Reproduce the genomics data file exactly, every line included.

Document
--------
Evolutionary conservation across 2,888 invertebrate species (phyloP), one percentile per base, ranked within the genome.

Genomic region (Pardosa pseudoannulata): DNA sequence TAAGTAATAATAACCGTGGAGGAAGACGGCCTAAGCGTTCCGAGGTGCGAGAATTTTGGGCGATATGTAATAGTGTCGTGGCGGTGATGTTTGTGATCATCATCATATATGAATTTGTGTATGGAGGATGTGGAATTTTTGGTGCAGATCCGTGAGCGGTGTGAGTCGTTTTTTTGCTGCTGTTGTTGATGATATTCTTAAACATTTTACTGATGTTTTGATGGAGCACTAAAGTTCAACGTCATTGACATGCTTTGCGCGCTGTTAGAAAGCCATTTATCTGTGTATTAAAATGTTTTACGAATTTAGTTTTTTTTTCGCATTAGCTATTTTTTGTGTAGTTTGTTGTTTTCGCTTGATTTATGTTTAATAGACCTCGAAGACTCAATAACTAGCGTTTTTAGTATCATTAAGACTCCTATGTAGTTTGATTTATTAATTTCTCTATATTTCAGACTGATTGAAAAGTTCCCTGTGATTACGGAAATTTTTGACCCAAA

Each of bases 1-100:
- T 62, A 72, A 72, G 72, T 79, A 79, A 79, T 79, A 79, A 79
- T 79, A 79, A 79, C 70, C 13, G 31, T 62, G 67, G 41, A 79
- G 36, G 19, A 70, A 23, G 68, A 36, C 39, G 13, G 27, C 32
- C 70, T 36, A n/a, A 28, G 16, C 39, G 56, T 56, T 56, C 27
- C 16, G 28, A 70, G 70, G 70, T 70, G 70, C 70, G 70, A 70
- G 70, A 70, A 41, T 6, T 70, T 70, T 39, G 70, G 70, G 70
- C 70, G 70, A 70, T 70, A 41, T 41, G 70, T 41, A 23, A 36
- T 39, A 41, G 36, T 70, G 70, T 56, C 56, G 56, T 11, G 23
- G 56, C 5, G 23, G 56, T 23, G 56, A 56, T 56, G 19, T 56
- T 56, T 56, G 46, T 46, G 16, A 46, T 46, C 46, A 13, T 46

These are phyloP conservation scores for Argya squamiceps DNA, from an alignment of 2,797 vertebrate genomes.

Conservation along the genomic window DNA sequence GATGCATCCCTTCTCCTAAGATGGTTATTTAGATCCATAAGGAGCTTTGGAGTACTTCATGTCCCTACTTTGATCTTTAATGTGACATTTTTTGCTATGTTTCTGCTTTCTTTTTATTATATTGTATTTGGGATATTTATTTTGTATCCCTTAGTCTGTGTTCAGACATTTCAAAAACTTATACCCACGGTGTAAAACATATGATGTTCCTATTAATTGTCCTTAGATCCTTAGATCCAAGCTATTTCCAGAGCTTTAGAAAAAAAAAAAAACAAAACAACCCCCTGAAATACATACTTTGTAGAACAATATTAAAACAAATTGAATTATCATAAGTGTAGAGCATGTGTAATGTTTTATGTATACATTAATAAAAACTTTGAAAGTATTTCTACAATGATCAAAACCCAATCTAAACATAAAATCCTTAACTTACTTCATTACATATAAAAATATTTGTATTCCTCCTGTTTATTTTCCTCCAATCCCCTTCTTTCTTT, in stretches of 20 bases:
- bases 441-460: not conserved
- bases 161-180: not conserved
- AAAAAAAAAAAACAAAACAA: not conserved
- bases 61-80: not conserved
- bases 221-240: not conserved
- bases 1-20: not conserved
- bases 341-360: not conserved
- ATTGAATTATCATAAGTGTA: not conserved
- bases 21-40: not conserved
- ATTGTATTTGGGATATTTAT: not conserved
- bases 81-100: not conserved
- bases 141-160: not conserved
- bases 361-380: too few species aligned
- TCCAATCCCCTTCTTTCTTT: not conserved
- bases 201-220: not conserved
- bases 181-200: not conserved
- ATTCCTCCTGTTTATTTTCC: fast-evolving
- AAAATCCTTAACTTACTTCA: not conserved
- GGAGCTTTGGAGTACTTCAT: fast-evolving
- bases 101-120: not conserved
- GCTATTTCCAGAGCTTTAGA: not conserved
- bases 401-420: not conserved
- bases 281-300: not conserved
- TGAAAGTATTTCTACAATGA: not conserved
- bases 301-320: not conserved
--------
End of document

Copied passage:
Evolutionary conservation across 2,888 invertebrate species (phyloP), one percentile per base, ranked within the genome.

Genomic region (Pardosa pseudoannulata): DNA sequence TAAGTAATAATAACCGTGGAGGAAGACGGCCTAAGCGTTCCGAGGTGCGAGAATTTTGGGCGATATGTAATAGTGTCGTGGCGGTGATGTTTGTGATCATCATCATATATGAATTTGTGTATGGAGGATGTGGAATTTTTGGTGCAGATCCGTGAGCGGTGTGAGTCGTTTTTTTGCTGCTGTTGTTGATGATATTCTTAAACATTTTACTGATGTTTTGATGGAGCACTAAAGTTCAACGTCATTGACATGCTTTGCGCGCTGTTAGAAAGCCATTTATCTGTGTATTAAAATGTTTTACGAATTTAGTTTTTTTTTCGCATTAGCTATTTTTTGTGTAGTTTGTTGTTTTCGCTTGATTTATGTTTAATAGACCTCGAAGACTCAATAACTAGCGTTTTTAGTATCATTAAGACTCCTATGTAGTTTGATTTATTAATTTCTCTATATTTCAGACTGATTGAAAAGTTCCCTGTGATTACGGAAATTTTTGACCCAAA

Each of bases 1-100:
- T 62, A 72, A 72, G 72, T 79, A 79, A 79, T 79, A 79, A 79
- T 79, A 79, A 79, C 70, C 13, G 31, T 62, G 67, G 41, A 79
- G 36, G 19, A 70, A 23, G 68, A 36, C 39, G 13, G 27, C 32
- C 70, T 36, A n/a, A 28, G 16, C 39, G 56, T 56, T 56, C 27
- C 16, G 28, A 70, G 70, G 70, T 70, G 70, C 70, G 70, A 70
- G 70, A 70, A 41, T 6, T 70, T 70, T 39, G 70, G 70, G 70
- C 70, G 70, A 70, T 70, A 41, T 41, G 70, T 41, A 23, A 36
- T 39, A 41, G 36, T 70, G 70, T 56, C 56, G 56, T 11, G 23
- G 56, C 5, G 23, G 56, T 23, G 56, A 56, T 56, G 19, T 56
- T 56, T 56, G 46, T 46, G 16, A 46, T 46, C 46, A 13, T 46

These are phyloP conservation scores for Argya squamiceps DNA, from an alignment of 2,797 vertebrate genomes.

Conservation along the genomic window DNA sequence GATGCATCCCTTCTCCTAAGATGGTTATTTAGATCCATAAGGAGCTTTGGAGTACTTCATGTCCCTACTTTGATCTTTAATGTGACATTTTTTGCTATGTTTCTGCTTTCTTTTTATTATATTGTATTTGGGATATTTATTTTGTATCCCTTAGTCTGTGTTCAGACATTTCAAAAACTTATACCCACGGTGTAAAACATATGATGTTCCTATTAATTGTCCTTAGATCCTTAGATCCAAGCTATTTCCAGAGCTTTAGAAAAAAAAAAAAACAAAACAACCCCCTGAAATACATACTTTGTAGAACAATATTAAAACAAATTGAATTATCATAAGTGTAGAGCATGTGTAATGTTTTATGTATACATTAATAAAAACTTTGAAAGTATTTCTACAATGATCAAAACCCAATCTAAACATAAAATCCTTAACTTACTTCATTACATATAAAAATATTTGTATTCCTCCTGTTTATTTTCCTCCAATCCCCTTCTTTCTTT, in stretches of 20 bases:
- bases 441-460: not conserved
- bases 161-180: not conserved
- AAAAAAAAAAAACAAAACAA: not conserved
- bases 61-80: not conserved
- bases 221-240: not conserved
- bases 1-20: not conserved
- bases 341-360: not conserved
- ATTGAATTATCATAAGTGTA: not conserved
- bases 21-40: not conserved
- ATTGTATTTGGGATATTTAT: not conserved
- bases 81-100: not conserved
- bases 141-160: not conserved
- bases 361-380: too few species aligned
- TCCAATCCCCTTCTTTCTTT: not conserved
- bases 201-220: not conserved
- bases 181-200: not conserved
- ATTCCTCCTGTTTATTTTCC: fast-evolving
- AAAATCCTTAACTTACTTCA: not conserved
- GGAGCTTTGGAGTACTTCAT: fast-evolving
- bases 101-120: not conserved
- GCTATTTCCAGAGCTTTAGA: not conserved
- bases 401-420: not conserved
- bases 281-300: not conserved
- TGAAAGTATTTCTACAATGA: not conserved
- bases 301-320: not conserved